It is Never Perfect - The Art of Letting Go (By Carlos Pavao, P.O.W.E.R. Consultant)


It is Never Perfect – The Art of Letting Go

By Carlos Pavao, P.O.W.E.R. Consultant


Sometimes when we are immersed in crafting a paper or a poem we can become obsessed with our work, fearing the work will never be complete or that we will make a mistake. We muster our last energy to reword a phrase or take on the daunting task of reorganizing a paragraph. Sometimes we look over our work with a feeling of incompleteness or lacking confidence. At one point or another we have all said, “I am almost done; just a little bit more. I want this to be perfect!” We can learn how to deal with these feelings and situations from other life experiences, like cooking or painting, and apply them to our writing experiences.


Writing and editing is a process. Much like cooking, we need to get to a place where we are almost satisfied with our edible creation (we secretly hope it will be edible), then have enough confidence to let go, and let it cook. In other words, the magic underlying the art of cooking is to know intuitively that your dish is just perfect enough to cook and then to be served. For example, in preparing a meatloaf we can get obsessed about the exact amount of ingredients or get sidetracked with adding other ingredients, like feta cheese, that one can easily forget to know exactly how long the meatloaf needs to cook. Being creative and not becoming obsessed with our cooking is part of the learning process; and sometimes we can become surprised at the results of our experimentations. In this case, having a slightly overcooked meatloaf infused with feta cheese can be a tasty delight. Next time, we will know how long the meatloaf needs to cook for. One way or another, in order to learn from prior mistakes, you need to make mistakes. To become a chef or a good cook takes practice, and sometimes we learn most from prior cooking mistakes.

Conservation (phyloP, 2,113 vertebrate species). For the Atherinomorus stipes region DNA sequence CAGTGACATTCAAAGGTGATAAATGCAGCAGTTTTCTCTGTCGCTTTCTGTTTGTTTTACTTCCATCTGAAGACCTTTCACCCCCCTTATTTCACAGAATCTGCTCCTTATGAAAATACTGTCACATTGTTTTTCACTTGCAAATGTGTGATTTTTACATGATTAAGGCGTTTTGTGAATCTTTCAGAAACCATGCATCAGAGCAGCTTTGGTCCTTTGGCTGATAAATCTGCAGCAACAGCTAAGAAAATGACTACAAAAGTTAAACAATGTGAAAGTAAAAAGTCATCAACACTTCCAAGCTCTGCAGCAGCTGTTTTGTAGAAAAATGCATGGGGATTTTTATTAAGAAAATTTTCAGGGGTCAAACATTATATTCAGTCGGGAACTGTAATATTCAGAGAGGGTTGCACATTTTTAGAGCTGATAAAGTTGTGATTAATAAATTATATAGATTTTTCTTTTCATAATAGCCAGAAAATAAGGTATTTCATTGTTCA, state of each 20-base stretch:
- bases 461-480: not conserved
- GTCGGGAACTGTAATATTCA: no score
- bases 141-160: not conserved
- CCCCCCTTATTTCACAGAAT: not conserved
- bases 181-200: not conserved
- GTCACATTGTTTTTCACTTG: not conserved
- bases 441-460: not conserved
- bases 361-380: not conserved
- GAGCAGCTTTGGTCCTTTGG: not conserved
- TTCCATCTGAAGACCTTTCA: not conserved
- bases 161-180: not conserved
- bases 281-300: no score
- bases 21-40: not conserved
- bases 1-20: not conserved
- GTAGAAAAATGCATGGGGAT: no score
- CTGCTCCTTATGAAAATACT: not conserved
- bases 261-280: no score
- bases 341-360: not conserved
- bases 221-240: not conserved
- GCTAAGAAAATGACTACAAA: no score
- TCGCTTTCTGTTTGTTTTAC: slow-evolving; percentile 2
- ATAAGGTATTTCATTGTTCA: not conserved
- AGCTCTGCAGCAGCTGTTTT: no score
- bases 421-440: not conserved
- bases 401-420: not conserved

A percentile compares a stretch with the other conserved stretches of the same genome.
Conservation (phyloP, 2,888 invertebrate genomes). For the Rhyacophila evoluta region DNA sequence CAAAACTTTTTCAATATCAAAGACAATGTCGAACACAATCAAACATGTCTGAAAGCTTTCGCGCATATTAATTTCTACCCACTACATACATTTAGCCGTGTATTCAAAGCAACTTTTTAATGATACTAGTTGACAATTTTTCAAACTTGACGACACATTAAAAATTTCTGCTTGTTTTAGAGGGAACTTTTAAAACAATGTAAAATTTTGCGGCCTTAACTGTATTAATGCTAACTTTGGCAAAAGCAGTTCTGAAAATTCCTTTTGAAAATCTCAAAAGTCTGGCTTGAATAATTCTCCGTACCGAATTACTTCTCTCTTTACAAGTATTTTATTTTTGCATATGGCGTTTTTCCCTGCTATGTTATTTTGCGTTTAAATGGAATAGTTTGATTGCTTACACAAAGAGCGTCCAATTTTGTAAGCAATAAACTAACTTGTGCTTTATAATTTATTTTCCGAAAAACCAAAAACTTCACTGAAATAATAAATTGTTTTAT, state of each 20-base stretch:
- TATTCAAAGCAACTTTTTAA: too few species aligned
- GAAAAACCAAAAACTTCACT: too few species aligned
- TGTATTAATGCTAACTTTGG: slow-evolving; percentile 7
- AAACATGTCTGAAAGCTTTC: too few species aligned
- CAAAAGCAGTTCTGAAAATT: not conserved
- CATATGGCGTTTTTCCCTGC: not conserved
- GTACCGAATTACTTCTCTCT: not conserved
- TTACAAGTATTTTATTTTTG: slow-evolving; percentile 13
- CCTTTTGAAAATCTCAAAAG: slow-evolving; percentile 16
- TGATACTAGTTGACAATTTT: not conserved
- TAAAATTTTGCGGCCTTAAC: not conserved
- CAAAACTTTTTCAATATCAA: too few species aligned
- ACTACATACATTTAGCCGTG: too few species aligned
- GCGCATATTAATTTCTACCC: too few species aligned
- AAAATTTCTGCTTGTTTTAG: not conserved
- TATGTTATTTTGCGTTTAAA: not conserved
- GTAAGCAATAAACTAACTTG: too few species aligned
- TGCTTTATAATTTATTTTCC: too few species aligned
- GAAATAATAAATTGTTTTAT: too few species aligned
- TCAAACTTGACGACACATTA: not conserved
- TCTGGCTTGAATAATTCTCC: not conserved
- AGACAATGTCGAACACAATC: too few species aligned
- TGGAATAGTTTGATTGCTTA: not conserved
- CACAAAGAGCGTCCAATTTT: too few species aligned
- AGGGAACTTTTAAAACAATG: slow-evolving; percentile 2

There is a saying in the substance abuse recovery movement, “Let Go and Let God”.  This quote has carried me through many writing adventures when I just wanted the poem to sound a certain way or my short story to convey certain emotions. This recovery quote reinforces the notion that it is OK to be human and make mistakes. Emmanuel Kant made a poignant note, “From such crooked wood as that which man is made of, nothing straight is ever fashioned.”1 Similar to the “Let Go and Let God” quote above, the underlining message from Kant’s quote is that humans are essentially flawed creatures. This quote gives us permission to err, experiment and to let go. So, the next time you find yourself fretting over a sentence wording structure, or find yourself obsessed with your cake because you want the icing to have the same thickness and consistency throughout, I say to you “Let Go and Let God” and enjoy the moment while you eat cake with family and friends. No one is going to judge you by the thickness of the cake’s icing or that you forgot to include an adjective in your sentence. “Let Go and Let God”.



1. Lucas, Rob (Transcribed) David Hume’s Idea for a Universal History from a Cosmopolitan Point of View (1784). Translation by Lewis White Beck. From Immanuel Kant, “On History,” The Bobbs-Merrill Co., 1963.